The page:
After the burqa, France is now grappling with the burger. The American culinary import that was once anathema for Gallic patriots is at the heart of the latest bout of anguish over Islam in France.
Politicians, media and Paris penseurs have been piling in against Quick, a Franco-Belgian fast-food chain, over its policy of serving only halal meat in eight of its 362 burger outlets. Quick's popular Strong Bacon burger is out, replaced by smoked turkey at the Islamically correct restaurants at Roubaix, on the Belgian frontier, and in Muslim-dominated suburbs of Paris and other cities.
The campaign for next month's regional elections explains the row, which was ignited by Marine Le Pen, heir to her father Jean-Marie's far-right Front National. Le Pen, a European Parliament deputy for the north, heard about the pork-free Quicks, which have been on sale since last November without a complaint. Last weekend, she denounced the "halal-burgers" as an "Islamic tax". President Sarkozy was supporting the "forced Islamisation of France" because a state investment fund holds a majority stake in the Quick company, she said.
The bacon-free policy has now been criticised by cabinet ministers and the leader of Sarkozy's Union for a Popular Movement. Some leftwing figures are also upset. Ren Vandierendonck, the Socialist Mayor of Roubaix, has complained to prosecutors on the grounds that Quick is discriminating against non-Muslims in his town.
The burger fuss is of course just the latest manifestation of anxiety over what is perceived to be an assertive Muslim population. The sense of threat lies behind the popular steps to outlaw the full Muslim veil on transport, universities and other state-run services. It also fuelled Sarkozy's four-month great national debate on the nature of French identity. The exercise was called off this month after focusing only the six-million Muslims in France's midst.
Outsiders, especially from the "Anglo-Saxon" countries, are quick to criticise the way that the French establishment appears to condone intolerance and even Islamophobia. Barack Obama and the New York Times have both taken swipes at France in recent months over its curbs on Muslim women's dress.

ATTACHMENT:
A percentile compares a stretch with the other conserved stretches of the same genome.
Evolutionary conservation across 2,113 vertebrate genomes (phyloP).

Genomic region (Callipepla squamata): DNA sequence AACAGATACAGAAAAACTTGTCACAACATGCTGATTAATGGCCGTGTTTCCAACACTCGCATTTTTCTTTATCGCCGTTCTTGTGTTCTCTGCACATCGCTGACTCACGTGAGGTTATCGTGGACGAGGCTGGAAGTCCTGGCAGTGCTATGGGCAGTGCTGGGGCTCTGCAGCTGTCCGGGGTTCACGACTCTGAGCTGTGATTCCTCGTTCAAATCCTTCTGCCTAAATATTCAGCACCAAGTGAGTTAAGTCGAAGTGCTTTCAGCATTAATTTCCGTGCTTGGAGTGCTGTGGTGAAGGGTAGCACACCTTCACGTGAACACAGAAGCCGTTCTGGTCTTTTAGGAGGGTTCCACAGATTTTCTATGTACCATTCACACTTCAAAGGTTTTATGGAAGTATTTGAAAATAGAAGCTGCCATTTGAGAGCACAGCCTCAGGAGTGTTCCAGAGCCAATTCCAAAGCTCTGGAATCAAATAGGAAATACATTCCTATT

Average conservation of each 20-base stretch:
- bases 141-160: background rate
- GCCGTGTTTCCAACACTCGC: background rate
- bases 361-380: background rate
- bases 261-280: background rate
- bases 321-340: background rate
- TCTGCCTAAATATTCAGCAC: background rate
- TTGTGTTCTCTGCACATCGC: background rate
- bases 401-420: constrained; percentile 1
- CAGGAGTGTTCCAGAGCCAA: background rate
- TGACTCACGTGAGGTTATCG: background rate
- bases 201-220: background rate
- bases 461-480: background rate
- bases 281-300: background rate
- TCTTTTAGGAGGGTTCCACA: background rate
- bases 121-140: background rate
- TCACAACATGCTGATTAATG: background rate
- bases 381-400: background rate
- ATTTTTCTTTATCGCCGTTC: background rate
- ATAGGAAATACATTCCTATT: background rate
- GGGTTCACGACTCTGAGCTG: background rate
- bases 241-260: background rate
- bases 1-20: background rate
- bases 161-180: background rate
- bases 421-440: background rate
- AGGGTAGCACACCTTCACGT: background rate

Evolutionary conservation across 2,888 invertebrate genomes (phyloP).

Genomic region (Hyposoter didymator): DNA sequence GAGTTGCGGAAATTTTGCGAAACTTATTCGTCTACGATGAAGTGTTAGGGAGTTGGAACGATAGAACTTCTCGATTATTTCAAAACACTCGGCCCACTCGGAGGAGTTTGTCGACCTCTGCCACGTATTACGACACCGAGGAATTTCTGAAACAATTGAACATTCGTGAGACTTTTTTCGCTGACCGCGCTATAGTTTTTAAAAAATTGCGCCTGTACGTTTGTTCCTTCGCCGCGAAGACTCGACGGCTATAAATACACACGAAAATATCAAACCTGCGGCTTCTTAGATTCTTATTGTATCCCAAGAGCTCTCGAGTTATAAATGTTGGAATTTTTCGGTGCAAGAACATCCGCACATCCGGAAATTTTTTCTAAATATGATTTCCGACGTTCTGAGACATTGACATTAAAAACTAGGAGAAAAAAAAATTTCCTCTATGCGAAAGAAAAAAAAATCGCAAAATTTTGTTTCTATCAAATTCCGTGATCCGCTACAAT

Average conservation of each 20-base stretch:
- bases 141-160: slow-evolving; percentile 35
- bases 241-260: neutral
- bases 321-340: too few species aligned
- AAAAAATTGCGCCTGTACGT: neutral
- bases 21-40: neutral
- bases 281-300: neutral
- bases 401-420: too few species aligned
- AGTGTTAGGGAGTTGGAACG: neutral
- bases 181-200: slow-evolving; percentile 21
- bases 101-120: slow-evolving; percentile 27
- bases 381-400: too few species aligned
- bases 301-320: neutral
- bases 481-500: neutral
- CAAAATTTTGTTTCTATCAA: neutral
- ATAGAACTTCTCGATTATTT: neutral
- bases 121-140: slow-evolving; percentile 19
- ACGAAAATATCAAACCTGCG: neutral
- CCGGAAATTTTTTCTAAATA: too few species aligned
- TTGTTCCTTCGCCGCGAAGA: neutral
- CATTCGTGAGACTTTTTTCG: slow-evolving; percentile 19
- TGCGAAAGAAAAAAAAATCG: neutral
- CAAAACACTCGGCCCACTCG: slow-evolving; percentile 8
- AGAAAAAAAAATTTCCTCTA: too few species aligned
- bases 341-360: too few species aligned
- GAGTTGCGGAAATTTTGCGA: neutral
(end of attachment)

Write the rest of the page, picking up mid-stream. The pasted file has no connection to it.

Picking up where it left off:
Foreign critics find it hard to grasp the different way that France approaches matters that involve liberties, religion and race. The opponents of Quick fastfood and Muslim veils draw on high-minded principles which go back to the equality of the 1789 Revolution and the Republic's more recent principle of laicit, the strict separation of religion from public life.
These "valeurs de la Rpublique" are cited by leftists and intellectuals as well as rightwing politicians to deplore the more visible practices of Islam. The argument is that religious behaviour outside the mainstream culture amounts to an act of separateness and should be discouraged (For the ideal of the mainstream, see yesterday's post on white Marianne, symbol of the Revolution). By setting themselves apart from traditional French life, Muslims are being "identitaire" and committing "communautarisme". Equivalent to sectarianism, this means putting one's ethnic or religious identity ahead of Frenchness.
Britain and the United States, with their supposed ghettos, are seen as examples of the ill. Anne Fulda commenting in today's Le Figaro, complained that France has imported communautarisme from the United States along with hamburgers and now it is too late to stop it.
The problem is that the sin of communautarisme has a flexible definition. That is what makes it dubious when applied to Muslims. With France's record in world war two, no-one would publicly accuse the Jewish population of communautarisme, let alone complain to prosecutors. No-one protests against kosher restaurants -- or says Chinese or Italian ones discriminate because they do not offer French cuisine. Try substituting kosher for halal in the complaints over Quick burgers and the effect is offensive.
In reality, the noble values of the Republic are often a hindrance to France's ability to tackle its difficulties with the descendants of the 1960s and 70s immigrants from the North African colonies. As we have often seen here before, the defective colour-blind model of integration has had the effect of encouraging radical Islam among the disaffected young of the ethnic estates.
Many people understand that and deplore the Republican humbug that is used to mask xenophobia. Claude Weill, Editor of le Nouvel Observateur, wrote a good piece making this point. But it is interesting to note that no-one seems to be proposing Britain, with its doctrine of diversity, or any other European country as a model for dealing any better with their Muslims.
Charles Bremner is Paris Correspondent for The Times. He has been based in New York, Washington, Moscow, Brussels and Mexico City but he sees France as home after more than 15 years as a journalist there. As well as following the life and politics of France, he also writes extensively on aviation.
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